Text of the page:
If you are new to product experimentation – here’s a past anecdote to help give you a clearer idea of how this worked. 2006 was the year where India was waking up to the idea of bringing the box office online. Even though user’s did not know what to expect when booking a ticket online, BookEazy’s engineering team extended themselves to testing each and every feature they’d built and released against our market assumptions.

The kind of questions that were asked included tradeoffs between searching for a movie ticket by movie, show time, or by theatre. Which ones did user’s prefer? We successfully validated that a) user’s preferred a combination of searching by movie and by theatre on the desktop, and b) by show time when coming in via the mobile including a host of other questions like these. The learnings were reflected in how we designed our home page and ticket booking workflow.

Quickly and definitively learning facts about your audience, monitoring how these facts change over time will get you to a stage where you can experience growing user delight daily and differentiate your product from your competition.

The tradeoff in studying cause and effect in user behavior is the effort taken to complete the experiment. If the experiment is too hard to setup, you probably won’t execute it. That’s a missed opportunity to learn about your audience. For instance, the ability to A/B test is key to validating or invalidating assumptions we make about the ideal behavior expected from user’s for every product feature. And yet, I don’t know of any open web frameworks or template engines that allow you to simply drop-in a plugin or module to instantly implement A/B tests without the pain of wrapping individual links. Since you will need to engineer your own A/B test layer, or go with an external tool, you might choose to not implement split tests in favor of early time to market.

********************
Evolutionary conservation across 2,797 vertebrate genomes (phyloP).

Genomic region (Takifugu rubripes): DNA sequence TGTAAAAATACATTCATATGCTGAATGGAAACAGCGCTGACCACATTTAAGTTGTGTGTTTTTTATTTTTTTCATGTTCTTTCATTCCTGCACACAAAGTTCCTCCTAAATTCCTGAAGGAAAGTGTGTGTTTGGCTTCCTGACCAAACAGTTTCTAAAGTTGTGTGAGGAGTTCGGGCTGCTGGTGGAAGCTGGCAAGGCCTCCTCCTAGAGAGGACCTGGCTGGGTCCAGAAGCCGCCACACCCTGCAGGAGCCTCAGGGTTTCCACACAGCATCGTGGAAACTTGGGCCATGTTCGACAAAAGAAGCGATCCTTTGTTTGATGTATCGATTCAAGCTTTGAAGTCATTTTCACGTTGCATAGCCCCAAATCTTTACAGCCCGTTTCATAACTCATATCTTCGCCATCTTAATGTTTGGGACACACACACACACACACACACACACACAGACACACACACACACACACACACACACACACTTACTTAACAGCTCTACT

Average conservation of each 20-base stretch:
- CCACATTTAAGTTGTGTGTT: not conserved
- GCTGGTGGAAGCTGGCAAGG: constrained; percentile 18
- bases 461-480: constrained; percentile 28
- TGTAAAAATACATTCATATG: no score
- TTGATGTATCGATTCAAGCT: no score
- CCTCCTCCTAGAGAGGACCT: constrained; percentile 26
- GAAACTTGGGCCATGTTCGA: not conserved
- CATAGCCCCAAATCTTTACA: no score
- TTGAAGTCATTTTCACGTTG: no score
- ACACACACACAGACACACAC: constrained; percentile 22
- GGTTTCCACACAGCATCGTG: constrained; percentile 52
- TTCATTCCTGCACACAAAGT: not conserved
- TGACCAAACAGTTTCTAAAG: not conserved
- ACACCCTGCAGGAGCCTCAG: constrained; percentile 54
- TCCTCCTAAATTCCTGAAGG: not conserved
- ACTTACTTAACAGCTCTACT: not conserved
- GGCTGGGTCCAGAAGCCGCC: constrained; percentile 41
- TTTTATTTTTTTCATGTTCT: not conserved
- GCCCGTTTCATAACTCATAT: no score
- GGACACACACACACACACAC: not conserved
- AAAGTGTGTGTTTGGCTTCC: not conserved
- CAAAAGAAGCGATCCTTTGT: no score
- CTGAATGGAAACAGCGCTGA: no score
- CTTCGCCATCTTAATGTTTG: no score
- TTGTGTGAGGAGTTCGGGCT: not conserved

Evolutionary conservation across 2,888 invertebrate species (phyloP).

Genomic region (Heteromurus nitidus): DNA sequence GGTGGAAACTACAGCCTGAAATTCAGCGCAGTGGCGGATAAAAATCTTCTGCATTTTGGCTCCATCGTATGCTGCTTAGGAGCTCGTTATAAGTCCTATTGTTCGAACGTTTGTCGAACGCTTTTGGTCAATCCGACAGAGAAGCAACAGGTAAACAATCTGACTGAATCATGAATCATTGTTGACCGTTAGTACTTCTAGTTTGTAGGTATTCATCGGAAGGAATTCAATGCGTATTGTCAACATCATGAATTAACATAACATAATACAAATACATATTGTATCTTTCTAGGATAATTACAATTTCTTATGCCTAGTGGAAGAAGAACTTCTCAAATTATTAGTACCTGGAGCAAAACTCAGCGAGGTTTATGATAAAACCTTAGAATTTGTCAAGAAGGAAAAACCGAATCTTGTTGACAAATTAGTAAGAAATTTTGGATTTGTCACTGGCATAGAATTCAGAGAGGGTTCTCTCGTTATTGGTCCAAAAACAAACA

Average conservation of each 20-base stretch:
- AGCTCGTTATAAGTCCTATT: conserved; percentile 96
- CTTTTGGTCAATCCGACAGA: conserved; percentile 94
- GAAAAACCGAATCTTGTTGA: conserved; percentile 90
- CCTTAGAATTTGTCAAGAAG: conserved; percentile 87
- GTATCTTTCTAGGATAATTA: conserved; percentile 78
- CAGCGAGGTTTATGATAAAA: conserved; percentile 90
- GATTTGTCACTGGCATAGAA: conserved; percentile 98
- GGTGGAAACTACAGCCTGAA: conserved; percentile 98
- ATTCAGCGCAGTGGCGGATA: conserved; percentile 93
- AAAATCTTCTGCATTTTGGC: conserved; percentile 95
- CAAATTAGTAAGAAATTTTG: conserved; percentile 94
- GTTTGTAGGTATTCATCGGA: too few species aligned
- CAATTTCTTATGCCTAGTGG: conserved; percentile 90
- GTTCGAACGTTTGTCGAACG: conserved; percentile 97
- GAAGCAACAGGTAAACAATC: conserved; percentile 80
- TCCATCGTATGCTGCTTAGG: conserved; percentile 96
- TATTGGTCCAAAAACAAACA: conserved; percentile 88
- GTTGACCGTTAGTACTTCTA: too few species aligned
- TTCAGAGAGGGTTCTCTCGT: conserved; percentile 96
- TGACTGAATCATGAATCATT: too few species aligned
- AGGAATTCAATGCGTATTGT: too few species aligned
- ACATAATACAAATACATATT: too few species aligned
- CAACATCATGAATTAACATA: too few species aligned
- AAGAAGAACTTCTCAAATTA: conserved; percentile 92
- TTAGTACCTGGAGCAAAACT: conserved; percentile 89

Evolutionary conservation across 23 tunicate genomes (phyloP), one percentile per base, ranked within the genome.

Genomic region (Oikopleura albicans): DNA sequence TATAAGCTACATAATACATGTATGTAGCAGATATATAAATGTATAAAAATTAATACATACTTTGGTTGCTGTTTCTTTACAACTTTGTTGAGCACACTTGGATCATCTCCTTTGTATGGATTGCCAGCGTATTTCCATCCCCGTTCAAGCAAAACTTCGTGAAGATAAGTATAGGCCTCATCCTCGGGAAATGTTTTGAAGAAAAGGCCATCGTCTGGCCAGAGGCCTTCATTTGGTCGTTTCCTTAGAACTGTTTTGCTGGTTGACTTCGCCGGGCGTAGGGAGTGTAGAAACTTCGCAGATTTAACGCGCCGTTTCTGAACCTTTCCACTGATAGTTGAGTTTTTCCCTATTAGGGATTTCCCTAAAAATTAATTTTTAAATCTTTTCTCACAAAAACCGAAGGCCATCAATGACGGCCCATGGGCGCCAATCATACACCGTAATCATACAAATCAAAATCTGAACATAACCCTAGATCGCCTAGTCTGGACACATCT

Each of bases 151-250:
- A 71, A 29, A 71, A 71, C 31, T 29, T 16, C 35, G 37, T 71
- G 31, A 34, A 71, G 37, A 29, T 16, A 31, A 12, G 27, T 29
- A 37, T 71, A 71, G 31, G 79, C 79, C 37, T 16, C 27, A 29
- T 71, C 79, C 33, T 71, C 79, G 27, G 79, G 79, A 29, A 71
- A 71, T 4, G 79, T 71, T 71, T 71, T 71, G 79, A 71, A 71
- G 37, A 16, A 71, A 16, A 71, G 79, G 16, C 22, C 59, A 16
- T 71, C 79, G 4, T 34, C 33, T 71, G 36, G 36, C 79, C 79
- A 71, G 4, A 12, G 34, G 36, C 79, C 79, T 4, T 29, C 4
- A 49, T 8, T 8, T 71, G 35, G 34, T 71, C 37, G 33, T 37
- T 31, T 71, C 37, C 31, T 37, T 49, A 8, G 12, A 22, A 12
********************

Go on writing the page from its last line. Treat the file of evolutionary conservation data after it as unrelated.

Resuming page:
If you’d still prefer to apply some degree of experimentation, consider starting with Cohort Analysis. The key idea is to organize your user’s into clear groups and then compare their ideal behavioral measures over time. For instance, you could divide your new user’s by their sign up month  – as Fred Wilson has shown here, or existing user’s by release date to validate that your release has taken you in the right direction. The key difference between analyzing in cohorts versus a simpler analysis tool is that cohort will tell you how a specific population has done over time. If you’ve added an onboarding wizard recently to your product, your cohort analysis should tell you how the more educated population has done when compared to previous populations. They should ideally yield a far greater lifetime customer value over time when compared to other populations. You can visualize a simple report on Cohort Analysis 101.

If cohort analysis isn’t immediately possible, enlist 3 to 5 key measures that you think are best representative of your business value and segment your audience. To be very concise, two measures of tell a significant story – How many users use your product actively? How many users return to your product? Start there and work with a web analytics tool such as Google Analytics or Mixpanel tied in to your product and the necessary discipline to regularly track the impact of releases.

Week on Week comparison of Avg. Visit Duration - Google Analytics.

Week on Week comparison of Avg. Visit Duration – Google Analytics.

Other posts on experimentation,
Product Development and Experiments, Mixpanel blog.
How We Reduced Our Cancellation by 87.5%.
User Activity Streams and Cohort Metrics.